Since the start of the pandemic, the Harvard Project on American Indian Economic Development has been partnering with Indigenous organizations to respond to the challenges revealed and caused by COVID-19 and to develop longer-term solutions and infrastructures that will better position tribal nations to withstand future crises.
One of these efforts has been the creation of online toolboxes—collections of resources contributed by Indigenous groups across the country outlining how they have responded to educational, health care, housing, and other critical needs within their communities. These toolboxes—one of which is highlighted in the video link below—allow tribal leaders to share their successes, lessons, and tools with others.
In the United States, there are 574 federally recognized tribal nations. Collectively they are referred to as “Indian Country,” but there is tremendous diversity among the tribes. Each has its own unique history, geography, culture and economy, as well as its own opportunities and challenges.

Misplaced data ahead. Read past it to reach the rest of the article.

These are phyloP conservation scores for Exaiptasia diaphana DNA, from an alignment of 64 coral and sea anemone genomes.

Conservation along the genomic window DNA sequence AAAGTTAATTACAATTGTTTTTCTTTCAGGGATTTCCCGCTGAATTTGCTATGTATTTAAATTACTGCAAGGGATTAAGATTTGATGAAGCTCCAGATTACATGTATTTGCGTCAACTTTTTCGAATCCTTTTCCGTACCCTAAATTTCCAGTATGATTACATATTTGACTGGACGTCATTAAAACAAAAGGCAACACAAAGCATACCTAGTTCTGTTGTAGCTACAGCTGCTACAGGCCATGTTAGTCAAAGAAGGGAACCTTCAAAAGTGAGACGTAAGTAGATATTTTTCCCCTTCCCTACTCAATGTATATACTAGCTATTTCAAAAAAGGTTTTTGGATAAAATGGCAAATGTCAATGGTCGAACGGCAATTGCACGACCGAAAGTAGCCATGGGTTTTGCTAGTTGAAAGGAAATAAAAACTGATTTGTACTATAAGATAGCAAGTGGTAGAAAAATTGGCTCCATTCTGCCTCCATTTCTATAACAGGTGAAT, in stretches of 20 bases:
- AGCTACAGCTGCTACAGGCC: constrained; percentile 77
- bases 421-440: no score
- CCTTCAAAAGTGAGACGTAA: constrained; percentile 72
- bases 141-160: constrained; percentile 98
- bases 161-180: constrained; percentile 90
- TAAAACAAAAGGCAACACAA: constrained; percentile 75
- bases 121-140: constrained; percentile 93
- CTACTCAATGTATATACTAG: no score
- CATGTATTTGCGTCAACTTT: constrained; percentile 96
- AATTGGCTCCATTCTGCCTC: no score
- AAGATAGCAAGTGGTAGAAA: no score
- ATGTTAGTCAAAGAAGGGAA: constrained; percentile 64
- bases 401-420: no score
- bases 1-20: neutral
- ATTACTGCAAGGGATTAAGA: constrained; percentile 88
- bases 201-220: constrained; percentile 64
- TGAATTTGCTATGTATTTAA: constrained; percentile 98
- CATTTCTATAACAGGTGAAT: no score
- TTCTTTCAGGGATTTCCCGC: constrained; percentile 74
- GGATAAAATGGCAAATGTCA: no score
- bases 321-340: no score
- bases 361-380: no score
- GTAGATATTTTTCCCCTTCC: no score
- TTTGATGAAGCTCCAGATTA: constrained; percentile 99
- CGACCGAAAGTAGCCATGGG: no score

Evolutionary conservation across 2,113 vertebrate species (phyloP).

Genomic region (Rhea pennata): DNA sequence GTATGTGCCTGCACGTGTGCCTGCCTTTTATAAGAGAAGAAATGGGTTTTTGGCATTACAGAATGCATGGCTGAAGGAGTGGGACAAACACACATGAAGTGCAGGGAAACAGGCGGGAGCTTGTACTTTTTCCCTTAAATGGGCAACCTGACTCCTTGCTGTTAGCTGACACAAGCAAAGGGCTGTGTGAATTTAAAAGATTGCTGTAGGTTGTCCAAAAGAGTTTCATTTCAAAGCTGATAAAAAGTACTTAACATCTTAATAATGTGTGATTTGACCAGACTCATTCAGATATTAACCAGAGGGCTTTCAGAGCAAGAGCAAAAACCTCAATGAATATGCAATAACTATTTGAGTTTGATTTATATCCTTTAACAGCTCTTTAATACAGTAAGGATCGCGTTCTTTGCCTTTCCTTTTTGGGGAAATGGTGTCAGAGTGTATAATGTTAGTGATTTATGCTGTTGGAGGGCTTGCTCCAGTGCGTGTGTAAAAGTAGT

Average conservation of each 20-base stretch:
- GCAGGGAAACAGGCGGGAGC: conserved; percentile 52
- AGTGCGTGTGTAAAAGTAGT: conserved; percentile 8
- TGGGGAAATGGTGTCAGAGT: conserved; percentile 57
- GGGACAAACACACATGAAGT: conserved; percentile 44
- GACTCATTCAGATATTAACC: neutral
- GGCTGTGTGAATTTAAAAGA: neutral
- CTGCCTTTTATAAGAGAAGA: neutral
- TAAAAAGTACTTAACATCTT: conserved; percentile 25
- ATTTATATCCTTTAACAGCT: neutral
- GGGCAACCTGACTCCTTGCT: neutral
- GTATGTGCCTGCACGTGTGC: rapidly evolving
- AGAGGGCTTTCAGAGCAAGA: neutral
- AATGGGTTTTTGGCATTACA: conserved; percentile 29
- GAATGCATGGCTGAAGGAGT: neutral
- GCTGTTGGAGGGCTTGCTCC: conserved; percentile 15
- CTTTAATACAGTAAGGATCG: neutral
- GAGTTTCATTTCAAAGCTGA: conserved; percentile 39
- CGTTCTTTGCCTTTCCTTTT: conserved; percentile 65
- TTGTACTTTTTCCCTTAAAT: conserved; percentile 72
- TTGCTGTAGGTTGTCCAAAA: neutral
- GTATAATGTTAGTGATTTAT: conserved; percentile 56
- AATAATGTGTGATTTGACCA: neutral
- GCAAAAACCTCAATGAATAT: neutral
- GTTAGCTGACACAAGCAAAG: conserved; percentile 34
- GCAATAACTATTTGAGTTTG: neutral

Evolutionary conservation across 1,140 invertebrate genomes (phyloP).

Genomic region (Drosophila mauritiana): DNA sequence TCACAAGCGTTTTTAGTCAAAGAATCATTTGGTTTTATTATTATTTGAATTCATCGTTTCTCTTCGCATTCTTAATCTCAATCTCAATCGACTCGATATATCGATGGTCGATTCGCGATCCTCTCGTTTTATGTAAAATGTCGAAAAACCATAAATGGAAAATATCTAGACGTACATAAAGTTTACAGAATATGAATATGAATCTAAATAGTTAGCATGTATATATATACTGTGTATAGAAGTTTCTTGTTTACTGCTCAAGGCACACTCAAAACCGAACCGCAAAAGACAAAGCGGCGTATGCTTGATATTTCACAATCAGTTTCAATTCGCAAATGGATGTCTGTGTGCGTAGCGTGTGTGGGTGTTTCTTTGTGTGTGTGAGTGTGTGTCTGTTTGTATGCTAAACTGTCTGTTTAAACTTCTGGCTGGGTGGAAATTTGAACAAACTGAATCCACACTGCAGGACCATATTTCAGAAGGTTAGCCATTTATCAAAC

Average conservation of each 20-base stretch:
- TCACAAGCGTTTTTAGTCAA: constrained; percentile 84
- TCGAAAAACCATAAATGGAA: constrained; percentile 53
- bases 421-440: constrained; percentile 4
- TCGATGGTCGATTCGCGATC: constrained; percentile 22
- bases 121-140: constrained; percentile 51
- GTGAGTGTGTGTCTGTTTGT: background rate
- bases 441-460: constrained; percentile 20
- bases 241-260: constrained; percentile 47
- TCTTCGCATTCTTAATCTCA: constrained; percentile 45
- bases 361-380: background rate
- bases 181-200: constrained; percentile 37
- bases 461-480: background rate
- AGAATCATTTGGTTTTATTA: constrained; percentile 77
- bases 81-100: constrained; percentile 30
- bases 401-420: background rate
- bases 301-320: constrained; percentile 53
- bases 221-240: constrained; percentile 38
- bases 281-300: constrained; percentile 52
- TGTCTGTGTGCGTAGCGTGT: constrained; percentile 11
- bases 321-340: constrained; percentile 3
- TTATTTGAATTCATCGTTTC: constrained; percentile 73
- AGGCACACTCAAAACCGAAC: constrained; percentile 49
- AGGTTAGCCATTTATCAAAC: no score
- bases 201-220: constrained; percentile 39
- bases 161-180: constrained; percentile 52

Far too often, we only hear about challenges facing these tribal nations and rarely hear about the solutions tribes create. In response, the Harvard Project on American Indian Economic Development founded Honoring Nations, a national awards program that spotlights success in tribal governance. Since 1998, Honoring Nations has awarded 136 tribal governance programs from over 100 tribal nations, highlighting key lessons that other governments, both Native and non-Native, can adapt for themselves. By sharing these lessons, we are changing the conversation from what isn’t working to what is. We also facilitate the sharing of practical tools to improve the strength and vitality of Indian Country.